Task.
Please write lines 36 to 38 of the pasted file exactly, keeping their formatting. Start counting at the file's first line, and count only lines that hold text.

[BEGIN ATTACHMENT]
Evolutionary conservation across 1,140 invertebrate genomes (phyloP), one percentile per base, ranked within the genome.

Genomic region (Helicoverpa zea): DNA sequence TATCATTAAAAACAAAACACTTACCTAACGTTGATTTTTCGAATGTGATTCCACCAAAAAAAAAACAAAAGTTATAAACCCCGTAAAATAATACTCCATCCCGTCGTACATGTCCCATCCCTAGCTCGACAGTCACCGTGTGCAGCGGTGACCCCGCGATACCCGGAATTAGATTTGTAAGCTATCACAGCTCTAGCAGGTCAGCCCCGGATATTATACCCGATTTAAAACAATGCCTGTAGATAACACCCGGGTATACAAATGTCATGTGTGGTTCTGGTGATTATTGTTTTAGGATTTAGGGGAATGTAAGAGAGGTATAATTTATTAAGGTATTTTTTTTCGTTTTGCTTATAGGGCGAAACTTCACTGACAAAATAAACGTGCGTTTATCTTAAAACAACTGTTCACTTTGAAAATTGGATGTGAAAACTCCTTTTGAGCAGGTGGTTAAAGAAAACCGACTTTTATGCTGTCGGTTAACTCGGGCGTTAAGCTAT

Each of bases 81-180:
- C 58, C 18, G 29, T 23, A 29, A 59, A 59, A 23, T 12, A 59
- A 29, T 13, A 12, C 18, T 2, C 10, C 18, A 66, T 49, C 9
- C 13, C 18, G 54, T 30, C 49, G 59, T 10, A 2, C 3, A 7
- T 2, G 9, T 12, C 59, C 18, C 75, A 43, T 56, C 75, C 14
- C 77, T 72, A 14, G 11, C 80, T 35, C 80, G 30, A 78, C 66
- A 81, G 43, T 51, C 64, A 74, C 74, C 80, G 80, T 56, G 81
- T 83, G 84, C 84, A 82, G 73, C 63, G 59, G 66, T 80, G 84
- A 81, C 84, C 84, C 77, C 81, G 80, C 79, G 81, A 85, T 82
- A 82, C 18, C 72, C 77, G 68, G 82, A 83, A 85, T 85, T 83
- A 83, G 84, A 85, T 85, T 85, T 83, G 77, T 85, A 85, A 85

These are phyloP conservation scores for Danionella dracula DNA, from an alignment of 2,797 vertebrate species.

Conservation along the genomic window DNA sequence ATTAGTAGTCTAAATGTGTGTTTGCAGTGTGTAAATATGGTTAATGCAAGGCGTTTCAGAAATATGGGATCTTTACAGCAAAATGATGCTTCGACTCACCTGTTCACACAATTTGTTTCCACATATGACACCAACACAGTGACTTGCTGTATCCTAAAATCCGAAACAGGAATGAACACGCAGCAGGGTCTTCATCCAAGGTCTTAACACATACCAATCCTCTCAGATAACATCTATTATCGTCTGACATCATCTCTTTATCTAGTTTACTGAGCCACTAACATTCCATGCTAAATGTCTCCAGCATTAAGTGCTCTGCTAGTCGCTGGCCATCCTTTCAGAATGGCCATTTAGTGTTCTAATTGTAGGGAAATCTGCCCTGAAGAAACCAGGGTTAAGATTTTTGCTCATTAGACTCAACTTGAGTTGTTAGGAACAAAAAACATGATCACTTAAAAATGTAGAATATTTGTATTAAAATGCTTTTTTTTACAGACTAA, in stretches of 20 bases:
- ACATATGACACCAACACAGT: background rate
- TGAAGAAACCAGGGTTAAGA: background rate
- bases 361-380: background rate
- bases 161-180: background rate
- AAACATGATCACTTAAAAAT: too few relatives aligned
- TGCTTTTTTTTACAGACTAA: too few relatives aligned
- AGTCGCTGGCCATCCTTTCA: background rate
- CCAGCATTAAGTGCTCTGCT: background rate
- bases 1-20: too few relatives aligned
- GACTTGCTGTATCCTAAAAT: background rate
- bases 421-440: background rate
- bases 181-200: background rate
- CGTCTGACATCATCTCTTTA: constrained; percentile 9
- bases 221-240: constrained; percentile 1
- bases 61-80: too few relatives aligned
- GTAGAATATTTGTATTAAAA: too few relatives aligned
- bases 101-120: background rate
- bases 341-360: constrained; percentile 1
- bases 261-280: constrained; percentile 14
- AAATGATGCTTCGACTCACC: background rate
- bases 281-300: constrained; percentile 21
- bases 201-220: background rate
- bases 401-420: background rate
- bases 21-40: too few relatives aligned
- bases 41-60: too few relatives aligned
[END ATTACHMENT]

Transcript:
- bases 281-300: constrained; percentile 21
- bases 201-220: background rate
- bases 401-420: background rate